While increasing visibility and traditional media coverage is a nice perk, you’ll get much more from your social media efforts if you focus on using it as a tool to build brand advocates rather than as just another PR outlet. What’s the best way to do that? By providing something that your audience finds valuable.
“Screw earning media. Start earning value!” was how one of the speakers put it during Social Media Week NYC this month (#SMWNYC.) In other words, the value that social media provides to a brand is something beyond a mention in an article or a retweet; it generates opportunity to build ongoing, solidified relationships with customers and influencers. And in turn, they will provide you with value—referrals, R&D ideas, a knowledgeable focus group, and yes, of course, increased revenue. But how do we do this?
A handy acronym to help you earn value from your customers through social media (courtesy of speakers @shaunabe and@saneel) is:
GAMES – Good, Attention, Money, Experience, Stuff
Good –Whether you’re promoting a charitable organization or showing your involvement in the local community, chances are you will gain more respect from your audience while contributing to the greater good. Participating in a non-profit initiative is the quickest way to humanize your brand. It also can help your social space become more interactive. Whole Foods is a great example, tying a charitable component to their brand and generating value for the customer. This year they started a National Peanut Butter Day event on Facebook, challenging people to buy a jar of peanut butter at participating stores. In return, Whole Foods would donate a jar to the Chicken Soup Brigade.
Attention – Acknowledging a customer through social media sends a direct message that your brand values them. Re-tweeting them, commenting on something they posted or even using an active follower as customer service for your business shines a little lime light on them. There are lots of ways to do this creatively without taking advantage. @Chipotletweets is really good at interacting with people talking about their brand without seeming generic in their responses.
Another great example is Charity: water. They created a new channel on YouTube and made as many videos as possible in one day to thank supporters personally as part of the company’s 5th birthday celebration.
Money – Obviously the promise of cash can help you drive traffic and expand your brand presence. But try using a money incentive in combination with one of the G, A or E tips to boost engagement further. For example, run a contest where the winner gets to choose a charity your organization donates to or reward a customer with the best story that meets a company initiative. You can generate value for your brand and customer without spending lots of cash. But monitor the frequency of this, as you can quickly draw the wrong crowd just looking for an open wallet.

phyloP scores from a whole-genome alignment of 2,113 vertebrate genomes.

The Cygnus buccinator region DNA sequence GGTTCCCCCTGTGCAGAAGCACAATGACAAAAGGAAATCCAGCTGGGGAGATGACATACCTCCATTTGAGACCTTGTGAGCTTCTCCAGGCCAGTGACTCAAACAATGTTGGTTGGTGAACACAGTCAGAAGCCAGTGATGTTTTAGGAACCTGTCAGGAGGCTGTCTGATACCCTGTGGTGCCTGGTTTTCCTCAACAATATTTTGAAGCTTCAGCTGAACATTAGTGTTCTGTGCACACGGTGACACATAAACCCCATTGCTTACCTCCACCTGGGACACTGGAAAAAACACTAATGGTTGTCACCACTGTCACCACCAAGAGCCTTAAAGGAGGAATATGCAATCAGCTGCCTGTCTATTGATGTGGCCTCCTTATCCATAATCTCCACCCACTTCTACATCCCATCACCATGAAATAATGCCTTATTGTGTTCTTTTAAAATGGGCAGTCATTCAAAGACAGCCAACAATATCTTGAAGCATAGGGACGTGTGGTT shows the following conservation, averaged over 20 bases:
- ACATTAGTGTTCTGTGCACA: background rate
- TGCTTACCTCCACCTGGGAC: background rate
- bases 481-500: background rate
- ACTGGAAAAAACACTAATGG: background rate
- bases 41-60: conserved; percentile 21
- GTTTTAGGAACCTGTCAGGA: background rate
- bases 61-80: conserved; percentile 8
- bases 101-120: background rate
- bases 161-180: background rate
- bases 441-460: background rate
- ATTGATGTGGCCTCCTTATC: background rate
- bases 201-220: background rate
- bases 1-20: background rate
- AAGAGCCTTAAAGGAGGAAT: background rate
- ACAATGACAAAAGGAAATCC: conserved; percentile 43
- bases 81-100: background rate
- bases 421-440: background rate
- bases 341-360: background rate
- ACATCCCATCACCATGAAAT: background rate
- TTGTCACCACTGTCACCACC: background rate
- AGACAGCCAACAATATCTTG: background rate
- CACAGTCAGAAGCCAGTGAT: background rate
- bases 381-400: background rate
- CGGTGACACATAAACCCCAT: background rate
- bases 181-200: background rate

Experience – Remember that your customers’ experiences with your brand through social media isn’t just for first-time customers. It’s also continuing the relationship with your long-terms fans as well. But the experience needs to be valuable enough for your customer and your organization to benefit from it. Just like a rockstar at a concert, your fans support you. But you can strengthen their experience with your brand through simple gestures like pulling one on stage to sing a song. They will probably talk about you positively to their friends and are likely to buy tickets to the next show. The experience was valuable to them and the spend is justified. A great example of this is the Nike #MakeItCount campaign. Nike invited athletes and inspired users to participate in a conversation via Twitter, using the personalized hashtag to act as a new years resolution tweet. They created an inspiring and motivational experience for their consumers and took the extra step to tweet exercise advice to those engaging. The campaign even extended onto Instagram, allowing users to submit their own images as well as YouTube. The results have been long lasting, and have continued to generate conversation since its launch in December 2011.
Stuff – Rewards generate customer motivation. Incentives are a great way to draw attention to your brand and help breed buzz. It’s important to always tie your incentives to something that will be valuable to the customer as well as your brand tho. Asking people to answer questions on a quiz, providing a reward for filling out a survey or starting a trivia hashtag on Twitter are good examples. Whatever you choose, make sure you compare the value to your customer to the total spend from your organization.
These tips are key to building a solid and loyal customer base for your business, as well as a strong following on your social networks. There are so many creative ways to achieve all of the above and we would love to hear succeses you’ve had in your organization using GAMES!